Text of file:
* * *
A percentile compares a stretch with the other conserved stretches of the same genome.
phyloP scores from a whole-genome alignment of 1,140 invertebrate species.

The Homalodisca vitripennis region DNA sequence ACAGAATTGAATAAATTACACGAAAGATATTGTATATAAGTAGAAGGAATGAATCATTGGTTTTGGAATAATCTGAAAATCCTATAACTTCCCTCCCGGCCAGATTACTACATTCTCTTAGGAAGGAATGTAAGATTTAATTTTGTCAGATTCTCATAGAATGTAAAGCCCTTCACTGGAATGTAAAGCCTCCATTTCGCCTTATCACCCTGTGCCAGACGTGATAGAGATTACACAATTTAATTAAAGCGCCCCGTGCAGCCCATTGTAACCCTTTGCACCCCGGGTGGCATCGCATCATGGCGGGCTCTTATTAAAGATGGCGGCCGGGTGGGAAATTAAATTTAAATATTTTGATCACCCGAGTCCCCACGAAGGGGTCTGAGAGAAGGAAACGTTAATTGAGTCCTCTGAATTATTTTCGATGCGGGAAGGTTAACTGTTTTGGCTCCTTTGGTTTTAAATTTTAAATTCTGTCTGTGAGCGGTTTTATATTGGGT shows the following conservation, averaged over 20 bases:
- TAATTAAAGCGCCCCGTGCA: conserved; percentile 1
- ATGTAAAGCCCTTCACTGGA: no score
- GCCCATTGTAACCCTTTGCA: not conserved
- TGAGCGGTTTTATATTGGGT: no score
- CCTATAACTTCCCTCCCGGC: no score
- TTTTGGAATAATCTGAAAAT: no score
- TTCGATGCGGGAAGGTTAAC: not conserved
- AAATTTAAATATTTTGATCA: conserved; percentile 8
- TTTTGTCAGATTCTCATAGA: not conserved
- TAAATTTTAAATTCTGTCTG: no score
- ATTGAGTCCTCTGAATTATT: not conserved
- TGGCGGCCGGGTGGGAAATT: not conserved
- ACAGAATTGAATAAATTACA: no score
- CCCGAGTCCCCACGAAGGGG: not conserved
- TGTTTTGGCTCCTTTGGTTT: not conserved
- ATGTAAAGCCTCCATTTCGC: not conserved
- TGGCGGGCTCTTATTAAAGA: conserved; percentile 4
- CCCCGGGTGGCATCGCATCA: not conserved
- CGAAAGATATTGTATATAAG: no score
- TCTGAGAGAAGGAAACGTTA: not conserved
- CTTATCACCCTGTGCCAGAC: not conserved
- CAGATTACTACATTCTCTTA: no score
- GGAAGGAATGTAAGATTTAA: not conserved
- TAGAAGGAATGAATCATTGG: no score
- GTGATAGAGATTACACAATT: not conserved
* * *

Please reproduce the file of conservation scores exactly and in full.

A percentile compares a stretch with the other conserved stretches of the same genome.
phyloP scores from a whole-genome alignment of 1,140 invertebrate species.

The Homalodisca vitripennis region DNA sequence ACAGAATTGAATAAATTACACGAAAGATATTGTATATAAGTAGAAGGAATGAATCATTGGTTTTGGAATAATCTGAAAATCCTATAACTTCCCTCCCGGCCAGATTACTACATTCTCTTAGGAAGGAATGTAAGATTTAATTTTGTCAGATTCTCATAGAATGTAAAGCCCTTCACTGGAATGTAAAGCCTCCATTTCGCCTTATCACCCTGTGCCAGACGTGATAGAGATTACACAATTTAATTAAAGCGCCCCGTGCAGCCCATTGTAACCCTTTGCACCCCGGGTGGCATCGCATCATGGCGGGCTCTTATTAAAGATGGCGGCCGGGTGGGAAATTAAATTTAAATATTTTGATCACCCGAGTCCCCACGAAGGGGTCTGAGAGAAGGAAACGTTAATTGAGTCCTCTGAATTATTTTCGATGCGGGAAGGTTAACTGTTTTGGCTCCTTTGGTTTTAAATTTTAAATTCTGTCTGTGAGCGGTTTTATATTGGGT shows the following conservation, averaged over 20 bases:
- TAATTAAAGCGCCCCGTGCA: conserved; percentile 1
- ATGTAAAGCCCTTCACTGGA: no score
- GCCCATTGTAACCCTTTGCA: not conserved
- TGAGCGGTTTTATATTGGGT: no score
- CCTATAACTTCCCTCCCGGC: no score
- TTTTGGAATAATCTGAAAAT: no score
- TTCGATGCGGGAAGGTTAAC: not conserved
- AAATTTAAATATTTTGATCA: conserved; percentile 8
- TTTTGTCAGATTCTCATAGA: not conserved
- TAAATTTTAAATTCTGTCTG: no score
- ATTGAGTCCTCTGAATTATT: not conserved
- TGGCGGCCGGGTGGGAAATT: not conserved
- ACAGAATTGAATAAATTACA: no score
- CCCGAGTCCCCACGAAGGGG: not conserved
- TGTTTTGGCTCCTTTGGTTT: not conserved
- ATGTAAAGCCTCCATTTCGC: not conserved
- TGGCGGGCTCTTATTAAAGA: conserved; percentile 4
- CCCCGGGTGGCATCGCATCA: not conserved
- CGAAAGATATTGTATATAAG: no score
- TCTGAGAGAAGGAAACGTTA: not conserved
- CTTATCACCCTGTGCCAGAC: not conserved
- CAGATTACTACATTCTCTTA: no score
- GGAAGGAATGTAAGATTTAA: not conserved
- TAGAAGGAATGAATCATTGG: no score
- GTGATAGAGATTACACAATT: not conserved